The Presbyterian Church’s recent decision to lift an outright ban on gay and lesbian ministers in the United States isn’t expected to have much effect locally, say some clergy.
The Presbytery of the James, the denomination’s regional governing body in Richmond, was not among those that voted in favor of the change, which took effect July 10.
The presbytery’s leaders and ministers from more than 100 central Virginia churches voted 152-152 on the measure last fall. In 2009, the vote on a similar measure was 192-125.
The Rev. Rosalind Banbury, associate pastor for adult ministries at First Presbyterian Church in Richmond, says the measure isn’t likely to lead to the ordination of many gay and lesbian ministers in the local presbytery. “Generally this is a more conservative region,” she says.
The Rev. Carla Pratt Keyes of Ginter Park Presbyterian Church says the church will bring about “a little” change locally — some churches will now feel freer to ordain gays and lesbians, but others that believe homosexuality is a sin won’t be moved.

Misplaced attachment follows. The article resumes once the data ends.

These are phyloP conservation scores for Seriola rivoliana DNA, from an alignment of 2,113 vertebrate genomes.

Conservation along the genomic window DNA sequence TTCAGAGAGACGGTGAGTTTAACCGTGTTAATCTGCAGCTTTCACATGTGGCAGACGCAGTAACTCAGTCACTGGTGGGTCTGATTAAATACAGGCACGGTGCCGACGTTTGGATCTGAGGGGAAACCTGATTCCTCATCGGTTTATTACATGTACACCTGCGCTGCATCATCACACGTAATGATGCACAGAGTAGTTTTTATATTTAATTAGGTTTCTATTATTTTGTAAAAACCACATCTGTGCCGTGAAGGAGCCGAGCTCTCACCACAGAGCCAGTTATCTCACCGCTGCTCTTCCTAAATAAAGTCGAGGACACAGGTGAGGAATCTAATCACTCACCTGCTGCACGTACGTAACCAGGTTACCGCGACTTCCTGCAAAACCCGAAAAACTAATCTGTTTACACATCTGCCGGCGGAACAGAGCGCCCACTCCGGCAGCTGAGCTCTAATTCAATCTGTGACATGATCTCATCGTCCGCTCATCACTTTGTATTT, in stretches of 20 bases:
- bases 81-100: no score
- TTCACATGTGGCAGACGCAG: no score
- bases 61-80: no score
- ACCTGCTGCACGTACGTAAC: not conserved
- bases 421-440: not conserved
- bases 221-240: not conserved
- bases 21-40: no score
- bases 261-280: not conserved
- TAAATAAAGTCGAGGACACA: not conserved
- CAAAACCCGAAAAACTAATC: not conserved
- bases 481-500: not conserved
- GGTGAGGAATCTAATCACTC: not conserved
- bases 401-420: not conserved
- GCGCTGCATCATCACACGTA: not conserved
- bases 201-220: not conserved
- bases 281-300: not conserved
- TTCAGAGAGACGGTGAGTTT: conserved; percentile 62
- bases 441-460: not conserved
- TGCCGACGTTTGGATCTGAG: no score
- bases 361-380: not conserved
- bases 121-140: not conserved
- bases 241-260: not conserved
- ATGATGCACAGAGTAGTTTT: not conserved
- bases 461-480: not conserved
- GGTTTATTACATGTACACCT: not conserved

In 1997, the Presbyterian Church (USA), which is the largest organization of the denominination, changed language in its governing Book of Order to say that church officers must live “either in fidelity in the covenant marriage between a man and a woman, or chastity in singleness.”
The new language doesn’t specifically address sexual behavior, but says that, “Governing bodies shall be guided by Scripture and the confessions in applying standards to individual candidates.”
Ginter Park Presbyterian several years ago decided that sexual orientation wasn’t a barrier to leadership in its church and issued a statement on its website that put it at odds with the national church. “Our action might have been challenged, but it never was,” Keyes says.
Does it signal an important shift in the church? “I’d like to think so,” she says. “Others hope not.”
Banbury says she has heard from one or two church members upset about the change. “Generally, there has been very little reaction,” she says.